Premenstrual Syndrome (PMS)

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Premenstrual syndrome (PMS) involves symptoms that begin 7 to 14 days prior to the next menses and usually disappear when men­struation flow begins. A significant proportion of women experience PMS at some point in time; some more frequent than others. The severity can range from mild only to very severe form. Luckily, this is only seen in a small proportion of women. For some women, it may get worse as they age and will disappear once they reach menopause. However, during this transition period, it may overlap with the menopause symptoms.

 Symptoms and signs

  •  Physical changes such as fatigue, lack of energy, tender and/or swollen breasts, fluid retention causing puffiness in ankles, hands, and face.
  • Dizziness or fainting, headaches.
  • Digestive issues such as constipation, diarrhoea, bloating, heartburn, food cravings, increased appetite or overeating.
  • Psychological symptoms – such as mood changes, pronounced tension, and anxiety, sleeping difficulty, depression, difficulty concentrating, less interest in work or the usual activities.
  • Skin changes such as acne outbreaks.
  • Sexual issues.

These are the common ones and there are many other symptoms that may be attributed to PMS as well. If you think you have PMS, you should keep track of your symptoms and assess the severity for at least 2 months. The use of the PMS symptoms diary is very useful and you can show this diary to the doctor during the consultation. It is a useful aid for the diagnosis and for assessment of response to treatment. You can download one example from this link.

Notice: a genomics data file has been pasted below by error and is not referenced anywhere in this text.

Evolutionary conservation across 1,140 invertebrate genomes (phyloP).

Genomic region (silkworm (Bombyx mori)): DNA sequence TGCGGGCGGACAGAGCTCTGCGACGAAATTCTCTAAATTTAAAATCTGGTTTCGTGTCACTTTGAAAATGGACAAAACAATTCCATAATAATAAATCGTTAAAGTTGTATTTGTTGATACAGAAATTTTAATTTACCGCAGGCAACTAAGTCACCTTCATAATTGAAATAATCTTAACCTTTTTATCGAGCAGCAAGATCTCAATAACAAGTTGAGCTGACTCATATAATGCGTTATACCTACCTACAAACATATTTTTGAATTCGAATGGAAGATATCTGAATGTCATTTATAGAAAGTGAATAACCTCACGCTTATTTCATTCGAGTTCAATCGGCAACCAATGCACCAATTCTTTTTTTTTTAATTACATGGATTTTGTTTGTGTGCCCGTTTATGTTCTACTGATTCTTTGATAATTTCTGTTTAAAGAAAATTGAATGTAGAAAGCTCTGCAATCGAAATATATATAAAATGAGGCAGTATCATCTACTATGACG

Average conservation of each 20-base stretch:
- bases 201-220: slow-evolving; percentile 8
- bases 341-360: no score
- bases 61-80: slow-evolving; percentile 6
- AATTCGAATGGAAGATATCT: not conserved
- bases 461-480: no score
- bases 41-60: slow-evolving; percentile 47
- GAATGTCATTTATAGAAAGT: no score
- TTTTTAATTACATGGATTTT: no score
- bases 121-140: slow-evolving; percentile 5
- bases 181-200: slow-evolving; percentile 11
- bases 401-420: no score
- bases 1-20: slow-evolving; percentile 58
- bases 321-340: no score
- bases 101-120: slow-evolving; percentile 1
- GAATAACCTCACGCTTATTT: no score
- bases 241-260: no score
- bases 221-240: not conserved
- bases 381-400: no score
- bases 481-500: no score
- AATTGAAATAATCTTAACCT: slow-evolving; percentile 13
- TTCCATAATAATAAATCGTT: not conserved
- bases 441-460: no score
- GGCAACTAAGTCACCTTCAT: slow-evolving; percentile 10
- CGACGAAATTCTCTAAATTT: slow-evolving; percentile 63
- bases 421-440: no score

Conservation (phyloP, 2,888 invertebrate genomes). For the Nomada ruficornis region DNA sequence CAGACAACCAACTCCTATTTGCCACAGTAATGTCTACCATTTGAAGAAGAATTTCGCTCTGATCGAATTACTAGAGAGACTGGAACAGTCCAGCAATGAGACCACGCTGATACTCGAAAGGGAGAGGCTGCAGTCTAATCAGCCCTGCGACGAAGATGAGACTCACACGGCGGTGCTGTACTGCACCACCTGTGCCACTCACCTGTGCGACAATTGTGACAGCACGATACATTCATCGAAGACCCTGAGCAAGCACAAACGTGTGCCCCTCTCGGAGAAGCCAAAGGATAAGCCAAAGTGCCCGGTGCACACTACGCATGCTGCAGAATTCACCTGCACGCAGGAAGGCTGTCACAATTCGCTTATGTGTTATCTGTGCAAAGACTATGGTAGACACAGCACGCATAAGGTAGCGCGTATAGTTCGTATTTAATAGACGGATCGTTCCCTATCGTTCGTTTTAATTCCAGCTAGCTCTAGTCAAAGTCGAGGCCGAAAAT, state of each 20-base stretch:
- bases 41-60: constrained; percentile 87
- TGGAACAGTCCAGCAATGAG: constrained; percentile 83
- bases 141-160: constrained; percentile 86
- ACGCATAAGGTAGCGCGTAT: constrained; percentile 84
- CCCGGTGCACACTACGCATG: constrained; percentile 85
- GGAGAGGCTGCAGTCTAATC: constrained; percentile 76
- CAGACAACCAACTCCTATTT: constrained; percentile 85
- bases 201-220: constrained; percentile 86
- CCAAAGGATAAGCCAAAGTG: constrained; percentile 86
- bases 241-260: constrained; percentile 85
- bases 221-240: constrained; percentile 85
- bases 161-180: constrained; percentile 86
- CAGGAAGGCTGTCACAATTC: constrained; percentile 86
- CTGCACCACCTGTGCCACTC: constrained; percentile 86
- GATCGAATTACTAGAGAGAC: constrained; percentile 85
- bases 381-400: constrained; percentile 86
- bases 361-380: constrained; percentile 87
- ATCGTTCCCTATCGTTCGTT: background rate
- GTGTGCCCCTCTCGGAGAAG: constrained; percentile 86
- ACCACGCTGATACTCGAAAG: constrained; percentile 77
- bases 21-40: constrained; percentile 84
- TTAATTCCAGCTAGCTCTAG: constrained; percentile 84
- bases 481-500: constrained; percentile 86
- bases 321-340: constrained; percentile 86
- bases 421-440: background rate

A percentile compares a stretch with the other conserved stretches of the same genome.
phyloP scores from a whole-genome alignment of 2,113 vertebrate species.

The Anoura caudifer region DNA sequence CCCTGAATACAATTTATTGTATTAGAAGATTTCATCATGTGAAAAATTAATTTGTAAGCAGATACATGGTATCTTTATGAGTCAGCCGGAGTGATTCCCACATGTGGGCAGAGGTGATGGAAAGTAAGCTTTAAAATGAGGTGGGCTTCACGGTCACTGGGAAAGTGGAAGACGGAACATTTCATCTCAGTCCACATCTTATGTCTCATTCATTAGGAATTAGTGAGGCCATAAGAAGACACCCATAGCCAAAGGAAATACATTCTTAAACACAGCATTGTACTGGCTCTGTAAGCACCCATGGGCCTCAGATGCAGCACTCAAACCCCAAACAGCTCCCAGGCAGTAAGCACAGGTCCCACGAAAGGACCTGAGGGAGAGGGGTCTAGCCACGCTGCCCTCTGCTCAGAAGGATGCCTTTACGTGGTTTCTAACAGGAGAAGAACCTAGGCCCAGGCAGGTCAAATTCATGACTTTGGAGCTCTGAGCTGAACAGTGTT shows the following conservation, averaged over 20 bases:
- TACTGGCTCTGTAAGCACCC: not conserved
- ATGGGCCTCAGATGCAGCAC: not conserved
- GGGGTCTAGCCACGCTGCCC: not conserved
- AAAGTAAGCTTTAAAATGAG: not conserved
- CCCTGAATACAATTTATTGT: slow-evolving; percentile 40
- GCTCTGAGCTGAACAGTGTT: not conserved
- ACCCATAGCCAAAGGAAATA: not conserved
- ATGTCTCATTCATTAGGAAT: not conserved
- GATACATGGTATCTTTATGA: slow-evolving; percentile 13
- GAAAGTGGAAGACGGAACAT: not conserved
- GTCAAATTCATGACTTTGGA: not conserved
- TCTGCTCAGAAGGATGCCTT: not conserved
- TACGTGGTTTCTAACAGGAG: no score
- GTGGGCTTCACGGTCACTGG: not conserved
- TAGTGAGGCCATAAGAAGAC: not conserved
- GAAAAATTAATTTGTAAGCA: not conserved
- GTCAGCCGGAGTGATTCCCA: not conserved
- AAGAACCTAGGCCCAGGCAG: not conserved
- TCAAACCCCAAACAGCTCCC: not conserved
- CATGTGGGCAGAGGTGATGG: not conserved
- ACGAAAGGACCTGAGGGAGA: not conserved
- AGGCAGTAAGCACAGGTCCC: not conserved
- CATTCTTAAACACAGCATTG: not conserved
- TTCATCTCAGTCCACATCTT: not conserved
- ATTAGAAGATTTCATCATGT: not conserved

The cause is unknown but may be due to fluctuations in the circulating level of hormones in the regular menstrual cycles (especially oestrogen and progesterone). These fluctuations cause retention of sodium in the blood­stream, resulting in oedema in body tissues and contributing to some of the physical symptoms. There may be other contributing factors such as psychiatric, endocrinologic, diet, and changes in the chemical’s levels in the body (endorphin, sero­tonin, prostaglandin).

Risk increases with:

  • Increased levels of stress.
  • Caffeine and high fluid intake seem to worsen symptoms.
  • Smoking may also intensify or increase symptoms.
  • PMS increases with age.
  • PMS can occur with other disorders such as depression.


A physical examination and other investigations will be done to rule out other disorders. Diagnosis usually depends on a history of symptoms and their relationship to the menstrual cycle. Keeping a menstrual diary to monitor and record symptoms severity is helpful. This is also essential for diagnosis and assessment of improvement to treatment.


No specific preventive measures but you can try to avoid stressful situ­ations at the expected time of PMS. Support from close friends or spouse will be helpful.

Expected outcome

Lifestyles and behavioural modifications, with or without medications can adequately control PMS symptoms.


Physical and psychological symptoms may be severe enough to disrupt a woman’s life.



  • Treatment steps involve education and understanding of the problem faced by the woman. Begin a regular, aerobic exercise program (such as walking, biking, swimming etc) and learn relaxation techniques. These are beneficial in general and both are encouraged as part of stress reduction. Meditation or yoga may be helpful. If feasible, reduce activities during symptomatic days if it helps.